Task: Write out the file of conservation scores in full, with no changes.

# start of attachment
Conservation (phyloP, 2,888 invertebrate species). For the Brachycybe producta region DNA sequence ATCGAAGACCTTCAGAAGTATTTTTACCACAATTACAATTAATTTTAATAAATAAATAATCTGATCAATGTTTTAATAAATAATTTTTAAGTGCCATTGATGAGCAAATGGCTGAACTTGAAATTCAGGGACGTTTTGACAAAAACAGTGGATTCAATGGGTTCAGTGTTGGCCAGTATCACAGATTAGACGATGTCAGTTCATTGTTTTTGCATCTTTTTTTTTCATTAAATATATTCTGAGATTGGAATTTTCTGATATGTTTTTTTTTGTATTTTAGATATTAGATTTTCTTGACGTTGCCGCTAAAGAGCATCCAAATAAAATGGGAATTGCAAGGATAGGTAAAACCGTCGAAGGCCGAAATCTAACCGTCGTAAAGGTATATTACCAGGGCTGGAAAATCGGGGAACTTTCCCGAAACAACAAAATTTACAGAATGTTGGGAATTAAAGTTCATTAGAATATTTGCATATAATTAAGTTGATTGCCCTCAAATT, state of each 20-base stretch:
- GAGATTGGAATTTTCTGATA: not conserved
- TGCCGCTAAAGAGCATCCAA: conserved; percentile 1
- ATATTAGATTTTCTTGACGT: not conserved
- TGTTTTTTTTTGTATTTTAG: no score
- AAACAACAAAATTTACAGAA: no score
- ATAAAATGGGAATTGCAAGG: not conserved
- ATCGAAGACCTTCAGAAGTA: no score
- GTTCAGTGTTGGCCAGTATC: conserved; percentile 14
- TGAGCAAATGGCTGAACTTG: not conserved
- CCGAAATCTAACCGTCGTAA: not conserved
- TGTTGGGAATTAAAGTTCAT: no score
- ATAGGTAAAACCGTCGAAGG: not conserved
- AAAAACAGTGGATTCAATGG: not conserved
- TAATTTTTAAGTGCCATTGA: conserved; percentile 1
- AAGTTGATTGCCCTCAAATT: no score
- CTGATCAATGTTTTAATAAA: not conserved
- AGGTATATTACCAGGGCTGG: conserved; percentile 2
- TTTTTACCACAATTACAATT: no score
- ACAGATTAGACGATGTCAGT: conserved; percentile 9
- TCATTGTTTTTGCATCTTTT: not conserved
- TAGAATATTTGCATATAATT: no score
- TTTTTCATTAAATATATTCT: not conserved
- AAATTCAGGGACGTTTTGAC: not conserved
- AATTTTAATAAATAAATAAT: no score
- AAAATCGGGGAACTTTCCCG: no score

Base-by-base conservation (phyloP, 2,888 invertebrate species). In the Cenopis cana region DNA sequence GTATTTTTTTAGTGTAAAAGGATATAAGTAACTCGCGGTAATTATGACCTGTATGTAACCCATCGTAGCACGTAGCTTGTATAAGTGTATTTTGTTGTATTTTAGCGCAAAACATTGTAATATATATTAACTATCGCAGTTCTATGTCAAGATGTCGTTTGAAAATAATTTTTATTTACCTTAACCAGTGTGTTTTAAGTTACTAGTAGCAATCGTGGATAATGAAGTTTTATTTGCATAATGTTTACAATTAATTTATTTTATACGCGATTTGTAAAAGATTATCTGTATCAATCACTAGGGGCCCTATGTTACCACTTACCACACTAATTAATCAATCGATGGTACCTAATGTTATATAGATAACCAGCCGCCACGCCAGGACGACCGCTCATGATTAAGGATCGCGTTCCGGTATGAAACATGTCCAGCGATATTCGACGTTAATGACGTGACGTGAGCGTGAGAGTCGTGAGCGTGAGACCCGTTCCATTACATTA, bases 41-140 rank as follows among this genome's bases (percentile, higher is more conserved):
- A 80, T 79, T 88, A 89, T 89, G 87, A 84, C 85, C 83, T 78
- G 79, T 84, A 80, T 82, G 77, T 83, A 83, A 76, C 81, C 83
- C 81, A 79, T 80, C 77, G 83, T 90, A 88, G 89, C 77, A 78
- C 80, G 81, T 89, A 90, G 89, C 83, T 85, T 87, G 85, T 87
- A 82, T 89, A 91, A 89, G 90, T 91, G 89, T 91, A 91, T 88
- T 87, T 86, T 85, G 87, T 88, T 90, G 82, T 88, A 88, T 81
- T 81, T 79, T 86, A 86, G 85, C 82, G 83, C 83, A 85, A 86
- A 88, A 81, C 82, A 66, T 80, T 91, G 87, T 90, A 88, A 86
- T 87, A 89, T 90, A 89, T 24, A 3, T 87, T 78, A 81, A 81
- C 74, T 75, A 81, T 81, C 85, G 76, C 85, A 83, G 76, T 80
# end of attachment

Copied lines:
Conservation (phyloP, 2,888 invertebrate species). For the Brachycybe producta region DNA sequence ATCGAAGACCTTCAGAAGTATTTTTACCACAATTACAATTAATTTTAATAAATAAATAATCTGATCAATGTTTTAATAAATAATTTTTAAGTGCCATTGATGAGCAAATGGCTGAACTTGAAATTCAGGGACGTTTTGACAAAAACAGTGGATTCAATGGGTTCAGTGTTGGCCAGTATCACAGATTAGACGATGTCAGTTCATTGTTTTTGCATCTTTTTTTTTCATTAAATATATTCTGAGATTGGAATTTTCTGATATGTTTTTTTTTGTATTTTAGATATTAGATTTTCTTGACGTTGCCGCTAAAGAGCATCCAAATAAAATGGGAATTGCAAGGATAGGTAAAACCGTCGAAGGCCGAAATCTAACCGTCGTAAAGGTATATTACCAGGGCTGGAAAATCGGGGAACTTTCCCGAAACAACAAAATTTACAGAATGTTGGGAATTAAAGTTCATTAGAATATTTGCATATAATTAAGTTGATTGCCCTCAAATT, state of each 20-base stretch:
- GAGATTGGAATTTTCTGATA: not conserved
- TGCCGCTAAAGAGCATCCAA: conserved; percentile 1
- ATATTAGATTTTCTTGACGT: not conserved
- TGTTTTTTTTTGTATTTTAG: no score
- AAACAACAAAATTTACAGAA: no score
- ATAAAATGGGAATTGCAAGG: not conserved
- ATCGAAGACCTTCAGAAGTA: no score
- GTTCAGTGTTGGCCAGTATC: conserved; percentile 14
- TGAGCAAATGGCTGAACTTG: not conserved
- CCGAAATCTAACCGTCGTAA: not conserved
- TGTTGGGAATTAAAGTTCAT: no score
- ATAGGTAAAACCGTCGAAGG: not conserved
- AAAAACAGTGGATTCAATGG: not conserved
- TAATTTTTAAGTGCCATTGA: conserved; percentile 1
- AAGTTGATTGCCCTCAAATT: no score
- CTGATCAATGTTTTAATAAA: not conserved
- AGGTATATTACCAGGGCTGG: conserved; percentile 2
- TTTTTACCACAATTACAATT: no score
- ACAGATTAGACGATGTCAGT: conserved; percentile 9
- TCATTGTTTTTGCATCTTTT: not conserved
- TAGAATATTTGCATATAATT: no score
- TTTTTCATTAAATATATTCT: not conserved
- AAATTCAGGGACGTTTTGAC: not conserved
- AATTTTAATAAATAAATAAT: no score
- AAAATCGGGGAACTTTCCCG: no score

Base-by-base conservation (phyloP, 2,888 invertebrate species). In the Cenopis cana region DNA sequence GTATTTTTTTAGTGTAAAAGGATATAAGTAACTCGCGGTAATTATGACCTGTATGTAACCCATCGTAGCACGTAGCTTGTATAAGTGTATTTTGTTGTATTTTAGCGCAAAACATTGTAATATATATTAACTATCGCAGTTCTATGTCAAGATGTCGTTTGAAAATAATTTTTATTTACCTTAACCAGTGTGTTTTAAGTTACTAGTAGCAATCGTGGATAATGAAGTTTTATTTGCATAATGTTTACAATTAATTTATTTTATACGCGATTTGTAAAAGATTATCTGTATCAATCACTAGGGGCCCTATGTTACCACTTACCACACTAATTAATCAATCGATGGTACCTAATGTTATATAGATAACCAGCCGCCACGCCAGGACGACCGCTCATGATTAAGGATCGCGTTCCGGTATGAAACATGTCCAGCGATATTCGACGTTAATGACGTGACGTGAGCGTGAGAGTCGTGAGCGTGAGACCCGTTCCATTACATTA, bases 41-140 rank as follows among this genome's bases (percentile, higher is more conserved):
- A 80, T 79, T 88, A 89, T 89, G 87, A 84, C 85, C 83, T 78
- G 79, T 84, A 80, T 82, G 77, T 83, A 83, A 76, C 81, C 83
- C 81, A 79, T 80, C 77, G 83, T 90, A 88, G 89, C 77, A 78
- C 80, G 81, T 89, A 90, G 89, C 83, T 85, T 87, G 85, T 87
- A 82, T 89, A 91, A 89, G 90, T 91, G 89, T 91, A 91, T 88
- T 87, T 86, T 85, G 87, T 88, T 90, G 82, T 88, A 88, T 81
- T 81, T 79, T 86, A 86, G 85, C 82, G 83, C 83, A 85, A 86
- A 88, A 81, C 82, A 66, T 80, T 91, G 87, T 90, A 88, A 86
- T 87, A 89, T 90, A 89, T 24, A 3, T 87, T 78, A 81, A 81
- C 74, T 75, A 81, T 81, C 85, G 76, C 85, A 83, G 76, T 80